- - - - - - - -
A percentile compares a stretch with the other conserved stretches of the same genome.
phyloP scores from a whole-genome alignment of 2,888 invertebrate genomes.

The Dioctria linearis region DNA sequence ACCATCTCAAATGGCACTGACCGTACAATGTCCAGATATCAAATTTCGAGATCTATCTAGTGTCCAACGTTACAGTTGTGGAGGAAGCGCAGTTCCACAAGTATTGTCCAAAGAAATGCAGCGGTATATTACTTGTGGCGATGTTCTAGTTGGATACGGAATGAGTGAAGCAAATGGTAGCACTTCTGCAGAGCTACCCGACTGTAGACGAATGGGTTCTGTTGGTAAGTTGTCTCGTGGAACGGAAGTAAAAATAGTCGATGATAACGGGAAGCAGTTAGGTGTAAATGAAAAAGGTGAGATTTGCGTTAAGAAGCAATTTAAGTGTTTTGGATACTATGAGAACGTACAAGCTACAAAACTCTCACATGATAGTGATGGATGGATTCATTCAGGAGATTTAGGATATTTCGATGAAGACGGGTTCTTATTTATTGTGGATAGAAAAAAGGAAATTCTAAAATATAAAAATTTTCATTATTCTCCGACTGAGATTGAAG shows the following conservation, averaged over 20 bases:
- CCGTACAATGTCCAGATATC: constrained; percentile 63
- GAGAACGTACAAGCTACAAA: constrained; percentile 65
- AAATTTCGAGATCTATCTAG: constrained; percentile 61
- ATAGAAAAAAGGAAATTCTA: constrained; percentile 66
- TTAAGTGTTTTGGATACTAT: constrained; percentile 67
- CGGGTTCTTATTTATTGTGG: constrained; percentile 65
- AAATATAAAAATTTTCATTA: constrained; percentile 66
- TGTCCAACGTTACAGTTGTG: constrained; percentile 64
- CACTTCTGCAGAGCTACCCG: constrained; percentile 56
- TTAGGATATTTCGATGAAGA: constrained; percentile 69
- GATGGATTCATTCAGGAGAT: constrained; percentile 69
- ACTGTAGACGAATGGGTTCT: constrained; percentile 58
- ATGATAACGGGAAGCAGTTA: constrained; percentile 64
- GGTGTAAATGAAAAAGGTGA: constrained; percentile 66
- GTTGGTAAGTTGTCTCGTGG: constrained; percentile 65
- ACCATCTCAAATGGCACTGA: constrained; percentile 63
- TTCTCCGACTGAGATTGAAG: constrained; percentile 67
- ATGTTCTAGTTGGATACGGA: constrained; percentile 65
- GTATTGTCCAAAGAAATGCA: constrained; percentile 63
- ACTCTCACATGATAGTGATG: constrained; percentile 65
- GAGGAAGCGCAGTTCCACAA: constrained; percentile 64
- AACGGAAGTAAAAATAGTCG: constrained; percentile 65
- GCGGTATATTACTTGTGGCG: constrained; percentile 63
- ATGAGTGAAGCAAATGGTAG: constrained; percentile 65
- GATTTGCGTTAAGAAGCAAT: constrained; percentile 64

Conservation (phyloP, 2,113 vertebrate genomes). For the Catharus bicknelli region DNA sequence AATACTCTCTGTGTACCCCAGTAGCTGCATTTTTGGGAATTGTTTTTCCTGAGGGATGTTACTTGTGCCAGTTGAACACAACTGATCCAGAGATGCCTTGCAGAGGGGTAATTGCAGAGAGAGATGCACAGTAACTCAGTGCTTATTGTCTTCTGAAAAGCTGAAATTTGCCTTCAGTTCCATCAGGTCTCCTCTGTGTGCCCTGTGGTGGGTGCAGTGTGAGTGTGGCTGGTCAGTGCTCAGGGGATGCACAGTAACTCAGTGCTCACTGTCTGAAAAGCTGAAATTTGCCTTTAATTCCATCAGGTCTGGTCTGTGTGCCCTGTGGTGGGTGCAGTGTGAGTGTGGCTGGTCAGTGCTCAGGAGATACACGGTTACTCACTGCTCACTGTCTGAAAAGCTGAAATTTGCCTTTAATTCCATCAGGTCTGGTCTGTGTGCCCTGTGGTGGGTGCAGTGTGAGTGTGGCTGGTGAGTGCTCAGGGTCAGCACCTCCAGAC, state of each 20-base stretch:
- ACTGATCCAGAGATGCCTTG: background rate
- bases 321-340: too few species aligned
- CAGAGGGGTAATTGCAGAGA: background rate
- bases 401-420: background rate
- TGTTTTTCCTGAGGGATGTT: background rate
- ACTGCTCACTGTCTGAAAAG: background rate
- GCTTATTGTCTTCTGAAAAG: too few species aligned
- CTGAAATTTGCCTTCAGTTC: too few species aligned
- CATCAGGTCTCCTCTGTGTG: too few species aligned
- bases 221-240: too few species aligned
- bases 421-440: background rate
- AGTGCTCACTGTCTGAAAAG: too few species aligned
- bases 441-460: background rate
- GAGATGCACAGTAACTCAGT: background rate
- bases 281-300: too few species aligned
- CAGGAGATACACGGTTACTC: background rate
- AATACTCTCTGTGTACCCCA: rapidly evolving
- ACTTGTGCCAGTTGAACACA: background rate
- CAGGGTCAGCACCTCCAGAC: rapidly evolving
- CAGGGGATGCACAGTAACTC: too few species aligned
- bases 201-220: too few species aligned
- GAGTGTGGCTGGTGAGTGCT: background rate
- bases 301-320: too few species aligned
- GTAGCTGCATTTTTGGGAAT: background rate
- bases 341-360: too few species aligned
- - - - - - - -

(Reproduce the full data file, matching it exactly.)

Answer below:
A percentile compares a stretch with the other conserved stretches of the same genome.
phyloP scores from a whole-genome alignment of 2,888 invertebrate genomes.

The Dioctria linearis region DNA sequence ACCATCTCAAATGGCACTGACCGTACAATGTCCAGATATCAAATTTCGAGATCTATCTAGTGTCCAACGTTACAGTTGTGGAGGAAGCGCAGTTCCACAAGTATTGTCCAAAGAAATGCAGCGGTATATTACTTGTGGCGATGTTCTAGTTGGATACGGAATGAGTGAAGCAAATGGTAGCACTTCTGCAGAGCTACCCGACTGTAGACGAATGGGTTCTGTTGGTAAGTTGTCTCGTGGAACGGAAGTAAAAATAGTCGATGATAACGGGAAGCAGTTAGGTGTAAATGAAAAAGGTGAGATTTGCGTTAAGAAGCAATTTAAGTGTTTTGGATACTATGAGAACGTACAAGCTACAAAACTCTCACATGATAGTGATGGATGGATTCATTCAGGAGATTTAGGATATTTCGATGAAGACGGGTTCTTATTTATTGTGGATAGAAAAAAGGAAATTCTAAAATATAAAAATTTTCATTATTCTCCGACTGAGATTGAAG shows the following conservation, averaged over 20 bases:
- CCGTACAATGTCCAGATATC: constrained; percentile 63
- GAGAACGTACAAGCTACAAA: constrained; percentile 65
- AAATTTCGAGATCTATCTAG: constrained; percentile 61
- ATAGAAAAAAGGAAATTCTA: constrained; percentile 66
- TTAAGTGTTTTGGATACTAT: constrained; percentile 67
- CGGGTTCTTATTTATTGTGG: constrained; percentile 65
- AAATATAAAAATTTTCATTA: constrained; percentile 66
- TGTCCAACGTTACAGTTGTG: constrained; percentile 64
- CACTTCTGCAGAGCTACCCG: constrained; percentile 56
- TTAGGATATTTCGATGAAGA: constrained; percentile 69
- GATGGATTCATTCAGGAGAT: constrained; percentile 69
- ACTGTAGACGAATGGGTTCT: constrained; percentile 58
- ATGATAACGGGAAGCAGTTA: constrained; percentile 64
- GGTGTAAATGAAAAAGGTGA: constrained; percentile 66
- GTTGGTAAGTTGTCTCGTGG: constrained; percentile 65
- ACCATCTCAAATGGCACTGA: constrained; percentile 63
- TTCTCCGACTGAGATTGAAG: constrained; percentile 67
- ATGTTCTAGTTGGATACGGA: constrained; percentile 65
- GTATTGTCCAAAGAAATGCA: constrained; percentile 63
- ACTCTCACATGATAGTGATG: constrained; percentile 65
- GAGGAAGCGCAGTTCCACAA: constrained; percentile 64
- AACGGAAGTAAAAATAGTCG: constrained; percentile 65
- GCGGTATATTACTTGTGGCG: constrained; percentile 63
- ATGAGTGAAGCAAATGGTAG: constrained; percentile 65
- GATTTGCGTTAAGAAGCAAT: constrained; percentile 64

Conservation (phyloP, 2,113 vertebrate genomes). For the Catharus bicknelli region DNA sequence AATACTCTCTGTGTACCCCAGTAGCTGCATTTTTGGGAATTGTTTTTCCTGAGGGATGTTACTTGTGCCAGTTGAACACAACTGATCCAGAGATGCCTTGCAGAGGGGTAATTGCAGAGAGAGATGCACAGTAACTCAGTGCTTATTGTCTTCTGAAAAGCTGAAATTTGCCTTCAGTTCCATCAGGTCTCCTCTGTGTGCCCTGTGGTGGGTGCAGTGTGAGTGTGGCTGGTCAGTGCTCAGGGGATGCACAGTAACTCAGTGCTCACTGTCTGAAAAGCTGAAATTTGCCTTTAATTCCATCAGGTCTGGTCTGTGTGCCCTGTGGTGGGTGCAGTGTGAGTGTGGCTGGTCAGTGCTCAGGAGATACACGGTTACTCACTGCTCACTGTCTGAAAAGCTGAAATTTGCCTTTAATTCCATCAGGTCTGGTCTGTGTGCCCTGTGGTGGGTGCAGTGTGAGTGTGGCTGGTGAGTGCTCAGGGTCAGCACCTCCAGAC, state of each 20-base stretch:
- ACTGATCCAGAGATGCCTTG: background rate
- bases 321-340: too few species aligned
- CAGAGGGGTAATTGCAGAGA: background rate
- bases 401-420: background rate
- TGTTTTTCCTGAGGGATGTT: background rate
- ACTGCTCACTGTCTGAAAAG: background rate
- GCTTATTGTCTTCTGAAAAG: too few species aligned
- CTGAAATTTGCCTTCAGTTC: too few species aligned
- CATCAGGTCTCCTCTGTGTG: too few species aligned
- bases 221-240: too few species aligned
- bases 421-440: background rate
- AGTGCTCACTGTCTGAAAAG: too few species aligned
- bases 441-460: background rate
- GAGATGCACAGTAACTCAGT: background rate
- bases 281-300: too few species aligned
- CAGGAGATACACGGTTACTC: background rate
- AATACTCTCTGTGTACCCCA: rapidly evolving
- ACTTGTGCCAGTTGAACACA: background rate
- CAGGGTCAGCACCTCCAGAC: rapidly evolving
- CAGGGGATGCACAGTAACTC: too few species aligned
- bases 201-220: too few species aligned
- GAGTGTGGCTGGTGAGTGCT: background rate
- bases 301-320: too few species aligned
- GTAGCTGCATTTTTGGGAAT: background rate
- bases 341-360: too few species aligned